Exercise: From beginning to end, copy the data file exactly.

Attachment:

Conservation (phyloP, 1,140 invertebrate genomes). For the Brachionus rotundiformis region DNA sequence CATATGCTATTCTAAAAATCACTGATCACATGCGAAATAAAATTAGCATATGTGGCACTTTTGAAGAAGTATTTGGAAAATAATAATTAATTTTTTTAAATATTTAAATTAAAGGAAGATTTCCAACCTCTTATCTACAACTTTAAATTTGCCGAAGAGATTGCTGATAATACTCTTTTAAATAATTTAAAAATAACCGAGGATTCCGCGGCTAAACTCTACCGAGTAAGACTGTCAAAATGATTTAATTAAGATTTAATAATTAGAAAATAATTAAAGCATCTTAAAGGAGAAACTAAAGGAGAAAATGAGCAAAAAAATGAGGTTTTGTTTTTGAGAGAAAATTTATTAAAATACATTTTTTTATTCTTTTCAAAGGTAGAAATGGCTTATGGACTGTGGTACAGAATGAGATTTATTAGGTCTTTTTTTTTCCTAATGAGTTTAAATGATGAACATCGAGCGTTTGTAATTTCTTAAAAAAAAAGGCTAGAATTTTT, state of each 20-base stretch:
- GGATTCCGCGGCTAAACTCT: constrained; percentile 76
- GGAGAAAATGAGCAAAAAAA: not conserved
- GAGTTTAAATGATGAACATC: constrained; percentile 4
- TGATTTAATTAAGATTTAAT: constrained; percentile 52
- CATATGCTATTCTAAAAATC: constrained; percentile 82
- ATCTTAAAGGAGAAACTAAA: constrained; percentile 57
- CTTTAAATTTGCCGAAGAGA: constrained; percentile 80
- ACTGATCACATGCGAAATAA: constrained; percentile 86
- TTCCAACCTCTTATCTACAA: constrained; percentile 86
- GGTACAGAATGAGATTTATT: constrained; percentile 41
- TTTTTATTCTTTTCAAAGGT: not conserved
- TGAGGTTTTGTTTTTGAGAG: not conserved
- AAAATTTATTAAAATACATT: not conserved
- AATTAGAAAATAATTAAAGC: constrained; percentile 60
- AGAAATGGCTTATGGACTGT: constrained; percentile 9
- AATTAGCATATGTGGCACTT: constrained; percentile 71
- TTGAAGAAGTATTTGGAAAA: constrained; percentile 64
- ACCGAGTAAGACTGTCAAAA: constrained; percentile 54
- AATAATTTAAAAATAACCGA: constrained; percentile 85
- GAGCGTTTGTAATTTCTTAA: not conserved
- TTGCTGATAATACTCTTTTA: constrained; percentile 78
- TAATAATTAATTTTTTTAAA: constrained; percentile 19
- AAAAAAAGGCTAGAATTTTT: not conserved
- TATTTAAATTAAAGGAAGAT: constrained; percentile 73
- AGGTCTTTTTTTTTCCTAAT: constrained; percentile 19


Conservation (phyloP, 1,140 invertebrate genomes). For the Brachionus rotundiformis region DNA sequence CATATGCTATTCTAAAAATCACTGATCACATGCGAAATAAAATTAGCATATGTGGCACTTTTGAAGAAGTATTTGGAAAATAATAATTAATTTTTTTAAATATTTAAATTAAAGGAAGATTTCCAACCTCTTATCTACAACTTTAAATTTGCCGAAGAGATTGCTGATAATACTCTTTTAAATAATTTAAAAATAACCGAGGATTCCGCGGCTAAACTCTACCGAGTAAGACTGTCAAAATGATTTAATTAAGATTTAATAATTAGAAAATAATTAAAGCATCTTAAAGGAGAAACTAAAGGAGAAAATGAGCAAAAAAATGAGGTTTTGTTTTTGAGAGAAAATTTATTAAAATACATTTTTTTATTCTTTTCAAAGGTAGAAATGGCTTATGGACTGTGGTACAGAATGAGATTTATTAGGTCTTTTTTTTTCCTAATGAGTTTAAATGATGAACATCGAGCGTTTGTAATTTCTTAAAAAAAAAGGCTAGAATTTTT, state of each 20-base stretch:
- GGATTCCGCGGCTAAACTCT: constrained; percentile 76
- GGAGAAAATGAGCAAAAAAA: not conserved
- GAGTTTAAATGATGAACATC: constrained; percentile 4
- TGATTTAATTAAGATTTAAT: constrained; percentile 52
- CATATGCTATTCTAAAAATC: constrained; percentile 82
- ATCTTAAAGGAGAAACTAAA: constrained; percentile 57
- CTTTAAATTTGCCGAAGAGA: constrained; percentile 80
- ACTGATCACATGCGAAATAA: constrained; percentile 86
- TTCCAACCTCTTATCTACAA: constrained; percentile 86
- GGTACAGAATGAGATTTATT: constrained; percentile 41
- TTTTTATTCTTTTCAAAGGT: not conserved
- TGAGGTTTTGTTTTTGAGAG: not conserved
- AAAATTTATTAAAATACATT: not conserved
- AATTAGAAAATAATTAAAGC: constrained; percentile 60
- AGAAATGGCTTATGGACTGT: constrained; percentile 9
- AATTAGCATATGTGGCACTT: constrained; percentile 71
- TTGAAGAAGTATTTGGAAAA: constrained; percentile 64
- ACCGAGTAAGACTGTCAAAA: constrained; percentile 54
- AATAATTTAAAAATAACCGA: constrained; percentile 85
- GAGCGTTTGTAATTTCTTAA: not conserved
- TTGCTGATAATACTCTTTTA: constrained; percentile 78
- TAATAATTAATTTTTTTAAA: constrained; percentile 19
- AAAAAAAGGCTAGAATTTTT: not conserved
- TATTTAAATTAAAGGAAGAT: constrained; percentile 73
- AGGTCTTTTTTTTTCCTAAT: constrained; percentile 19